“a highly recommended read.”
“See the body of the plant, one hundred years of patriots' history, fifty years an American wreck.” Set in Detroit after a devastating economic collapse, Matt Bell's Scrapper is the story of Kelly. A former college wrestler and construction worker, Kelly works as a scrapper in “the zone,” a designated area abandoned by the government. He scavenges for metal and other valuables, selling the material to brokers for whatever cash he can get. The lonely and dangerous work keeps Kelly occupied until one day he comes across an abandoned house. Finding a young boy chained to a bed in the basement, he rescues the boy.
After the rescue, Kelly becomes an overnight celebrity. The fame means he has to abandon his life as a scrapper, eventually getting a job working on a demolition crew. He does degrading work, much to the chagrin of his fellow workers. Remaining silent, he is haunted by the memories of the chained-up boy. His soul becomes the battleground for two sides of his personality, the scrapper and the salvor.
These forces become more acute as Kelly takes the boy into his life, inviting him over after school, to the dismay of the boy's parents. His emotional attachment feeds into his desire to seek vengeance. As good as he was to save the boy, he also craves to enact violence upon the boy’s captor. The Detroit Police have no leads, his girlfriend doesn't think this is healthy, and he begins to spend his spare time in the boxing gym. In the gym, he prepares.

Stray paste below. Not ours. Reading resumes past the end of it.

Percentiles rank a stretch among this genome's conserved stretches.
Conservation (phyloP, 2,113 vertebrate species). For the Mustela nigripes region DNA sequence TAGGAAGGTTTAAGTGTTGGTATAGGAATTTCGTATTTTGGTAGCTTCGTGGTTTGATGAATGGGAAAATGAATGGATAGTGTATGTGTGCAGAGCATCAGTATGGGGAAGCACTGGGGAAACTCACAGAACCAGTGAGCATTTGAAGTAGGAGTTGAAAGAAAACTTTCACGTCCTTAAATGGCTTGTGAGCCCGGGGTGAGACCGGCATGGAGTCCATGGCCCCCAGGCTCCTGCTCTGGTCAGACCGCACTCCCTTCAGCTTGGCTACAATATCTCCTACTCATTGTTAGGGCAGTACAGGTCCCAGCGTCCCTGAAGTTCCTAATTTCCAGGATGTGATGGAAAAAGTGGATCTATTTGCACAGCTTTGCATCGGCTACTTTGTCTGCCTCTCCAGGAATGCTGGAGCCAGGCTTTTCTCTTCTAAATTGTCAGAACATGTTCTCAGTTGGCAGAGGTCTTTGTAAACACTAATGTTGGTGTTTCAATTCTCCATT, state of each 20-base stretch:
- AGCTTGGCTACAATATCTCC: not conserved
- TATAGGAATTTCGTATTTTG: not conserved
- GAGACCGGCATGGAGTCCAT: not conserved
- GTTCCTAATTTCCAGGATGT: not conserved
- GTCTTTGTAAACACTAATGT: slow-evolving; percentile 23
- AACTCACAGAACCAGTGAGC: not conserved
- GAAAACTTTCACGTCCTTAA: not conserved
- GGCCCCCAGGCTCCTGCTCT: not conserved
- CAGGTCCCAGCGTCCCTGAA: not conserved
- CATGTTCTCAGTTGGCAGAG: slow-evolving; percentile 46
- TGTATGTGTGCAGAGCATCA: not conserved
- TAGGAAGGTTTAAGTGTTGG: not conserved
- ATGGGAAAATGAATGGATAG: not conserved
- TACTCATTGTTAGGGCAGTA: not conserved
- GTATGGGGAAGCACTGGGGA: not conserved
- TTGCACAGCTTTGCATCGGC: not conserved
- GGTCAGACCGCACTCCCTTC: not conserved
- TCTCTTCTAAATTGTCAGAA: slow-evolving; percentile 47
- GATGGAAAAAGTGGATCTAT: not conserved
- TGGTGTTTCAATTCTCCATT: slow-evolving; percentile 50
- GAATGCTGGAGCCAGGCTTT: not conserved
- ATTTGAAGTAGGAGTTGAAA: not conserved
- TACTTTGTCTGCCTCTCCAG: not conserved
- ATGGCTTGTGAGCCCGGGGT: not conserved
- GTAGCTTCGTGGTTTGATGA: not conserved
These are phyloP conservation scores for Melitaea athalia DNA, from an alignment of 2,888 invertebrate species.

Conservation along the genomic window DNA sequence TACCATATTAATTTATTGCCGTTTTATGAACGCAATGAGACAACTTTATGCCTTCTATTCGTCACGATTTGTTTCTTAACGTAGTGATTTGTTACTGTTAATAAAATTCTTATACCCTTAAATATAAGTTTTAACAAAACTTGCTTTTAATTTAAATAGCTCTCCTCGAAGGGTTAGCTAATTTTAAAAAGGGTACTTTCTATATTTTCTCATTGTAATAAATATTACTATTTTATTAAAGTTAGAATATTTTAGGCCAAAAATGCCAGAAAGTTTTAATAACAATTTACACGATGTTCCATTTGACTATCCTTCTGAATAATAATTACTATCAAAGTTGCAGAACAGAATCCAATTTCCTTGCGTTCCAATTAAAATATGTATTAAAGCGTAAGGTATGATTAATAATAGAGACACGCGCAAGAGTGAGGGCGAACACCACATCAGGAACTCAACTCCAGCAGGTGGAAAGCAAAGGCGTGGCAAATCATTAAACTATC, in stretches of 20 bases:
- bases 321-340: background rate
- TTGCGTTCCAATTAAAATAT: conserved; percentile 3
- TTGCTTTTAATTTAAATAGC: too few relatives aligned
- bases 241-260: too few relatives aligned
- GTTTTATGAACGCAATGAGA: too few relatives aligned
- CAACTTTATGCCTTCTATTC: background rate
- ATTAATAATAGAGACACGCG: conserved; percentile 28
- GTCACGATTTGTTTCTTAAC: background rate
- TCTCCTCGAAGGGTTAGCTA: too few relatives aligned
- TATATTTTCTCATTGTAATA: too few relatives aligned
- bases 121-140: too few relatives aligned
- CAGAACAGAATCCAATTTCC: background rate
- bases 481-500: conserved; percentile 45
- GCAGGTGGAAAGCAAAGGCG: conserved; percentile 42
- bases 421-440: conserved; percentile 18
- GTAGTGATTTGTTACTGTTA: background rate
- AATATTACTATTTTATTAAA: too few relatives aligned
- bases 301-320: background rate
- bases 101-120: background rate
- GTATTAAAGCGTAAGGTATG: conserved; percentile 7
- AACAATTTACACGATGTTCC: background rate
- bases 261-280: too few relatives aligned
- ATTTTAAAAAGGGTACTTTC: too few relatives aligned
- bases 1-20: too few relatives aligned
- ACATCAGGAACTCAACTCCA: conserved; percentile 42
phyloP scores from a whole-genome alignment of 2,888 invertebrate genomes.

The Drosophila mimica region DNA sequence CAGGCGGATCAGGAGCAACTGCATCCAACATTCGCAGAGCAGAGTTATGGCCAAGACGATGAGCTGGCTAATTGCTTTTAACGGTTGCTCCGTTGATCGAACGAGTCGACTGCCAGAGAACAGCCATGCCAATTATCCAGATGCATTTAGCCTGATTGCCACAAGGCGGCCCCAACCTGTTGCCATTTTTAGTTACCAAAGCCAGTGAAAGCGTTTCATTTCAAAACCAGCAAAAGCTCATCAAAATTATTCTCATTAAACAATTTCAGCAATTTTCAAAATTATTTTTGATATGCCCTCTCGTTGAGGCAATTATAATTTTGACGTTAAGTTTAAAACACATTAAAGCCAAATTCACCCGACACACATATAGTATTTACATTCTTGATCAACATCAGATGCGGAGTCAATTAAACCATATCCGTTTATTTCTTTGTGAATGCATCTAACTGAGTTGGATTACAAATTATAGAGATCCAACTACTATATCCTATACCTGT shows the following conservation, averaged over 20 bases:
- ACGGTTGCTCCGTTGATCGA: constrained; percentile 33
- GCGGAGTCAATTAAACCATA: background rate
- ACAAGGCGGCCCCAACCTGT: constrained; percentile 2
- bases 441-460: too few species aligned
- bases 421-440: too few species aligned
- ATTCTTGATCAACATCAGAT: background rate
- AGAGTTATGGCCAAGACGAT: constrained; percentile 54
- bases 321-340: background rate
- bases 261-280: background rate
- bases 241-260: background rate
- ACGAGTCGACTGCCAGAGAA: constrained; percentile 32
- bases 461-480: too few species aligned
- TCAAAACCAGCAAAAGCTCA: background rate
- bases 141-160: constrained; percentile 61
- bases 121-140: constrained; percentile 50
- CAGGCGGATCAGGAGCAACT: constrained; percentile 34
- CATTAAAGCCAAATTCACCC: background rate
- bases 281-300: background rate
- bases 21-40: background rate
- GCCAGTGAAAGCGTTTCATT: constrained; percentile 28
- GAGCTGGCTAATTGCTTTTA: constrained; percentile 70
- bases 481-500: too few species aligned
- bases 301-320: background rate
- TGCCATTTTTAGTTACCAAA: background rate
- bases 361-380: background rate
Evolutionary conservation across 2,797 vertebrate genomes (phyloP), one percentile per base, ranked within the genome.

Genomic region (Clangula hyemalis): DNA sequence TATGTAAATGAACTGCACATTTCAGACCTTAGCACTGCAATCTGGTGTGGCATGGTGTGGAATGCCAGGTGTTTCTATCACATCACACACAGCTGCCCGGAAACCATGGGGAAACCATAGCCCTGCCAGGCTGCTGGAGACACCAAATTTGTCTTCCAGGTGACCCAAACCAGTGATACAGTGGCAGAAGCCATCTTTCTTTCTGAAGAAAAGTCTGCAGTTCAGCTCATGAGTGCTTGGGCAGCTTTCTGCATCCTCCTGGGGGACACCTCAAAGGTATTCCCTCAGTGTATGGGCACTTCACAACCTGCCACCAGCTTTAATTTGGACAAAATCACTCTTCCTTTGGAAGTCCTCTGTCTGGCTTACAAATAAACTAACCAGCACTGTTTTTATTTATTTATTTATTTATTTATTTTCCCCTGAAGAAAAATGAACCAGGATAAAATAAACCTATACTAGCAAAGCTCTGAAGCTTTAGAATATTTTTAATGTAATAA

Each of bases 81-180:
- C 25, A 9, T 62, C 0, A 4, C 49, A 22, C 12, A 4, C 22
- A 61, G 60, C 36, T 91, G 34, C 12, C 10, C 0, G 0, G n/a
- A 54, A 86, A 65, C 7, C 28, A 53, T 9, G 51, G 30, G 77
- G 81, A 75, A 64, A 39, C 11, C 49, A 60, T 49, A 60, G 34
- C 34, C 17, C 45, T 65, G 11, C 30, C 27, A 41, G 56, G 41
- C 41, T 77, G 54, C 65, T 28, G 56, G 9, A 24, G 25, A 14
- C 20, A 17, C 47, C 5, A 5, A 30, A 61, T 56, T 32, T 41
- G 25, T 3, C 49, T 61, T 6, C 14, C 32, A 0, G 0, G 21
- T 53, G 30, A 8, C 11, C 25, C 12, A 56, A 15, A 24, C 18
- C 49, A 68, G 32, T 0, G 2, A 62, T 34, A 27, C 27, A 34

Matt Bell's melancholy ode to Motor City walks the fine line between literary fiction and genre fiction. Scrapper exists beneath the shadows of Ernest Hemingway, Norman Mailer, and Cormac McCarthy. It is a novel examining the crisis of modern heterosexual masculinity, itself a mirror of neoliberal capitalism. A husk of a man drives around scavenging a husk of a modern metropolis. The novel explores what it means to be a man, but it also works with diligence to eviscerate this medieval notion, to shine a light into the hollow posturing, the macho bluster, and the animalistic violence.
Like other examples of literary fiction, Scrapper glimmers with polished sentences and an artful dissection of the main character. Kelly's journey into the dark night of the soul brings parallels to Mailer's An American Dream and Bret Easton Ellis' American Psycho—except in the case of Scrapper, the economic collapse has laid bare the violence and brutality that kept the system afloat. Kelly survives “the zone” with his wits, his tools, and his fists. Soon enough he realizes even these blunt instruments aren't sufficient.
But literary pretention becomes Scrapper's undoing, with needless digressions to scenes in Gitmo, Miami, and Ukraine. While each of those scenes is beautifully rendered and offers a rather on-the-nose critique of the various sicknesses permeating our culture (waterboarding, George Zimmerman's vigilantism, Chernobyl's abandoned landscape), it ruins the novel's taut narrative flow.
But this is the impasse in literature: beautiful prose in isolated sections or ramping up narrative tension. Unfortunately, in this case, there can't be both. Despite these demerits, Scrapper remains a highly recommended read. It is a fictional glimpse 20 minutes into the future, staring into an economic abyss with a city abandoned by its leaders.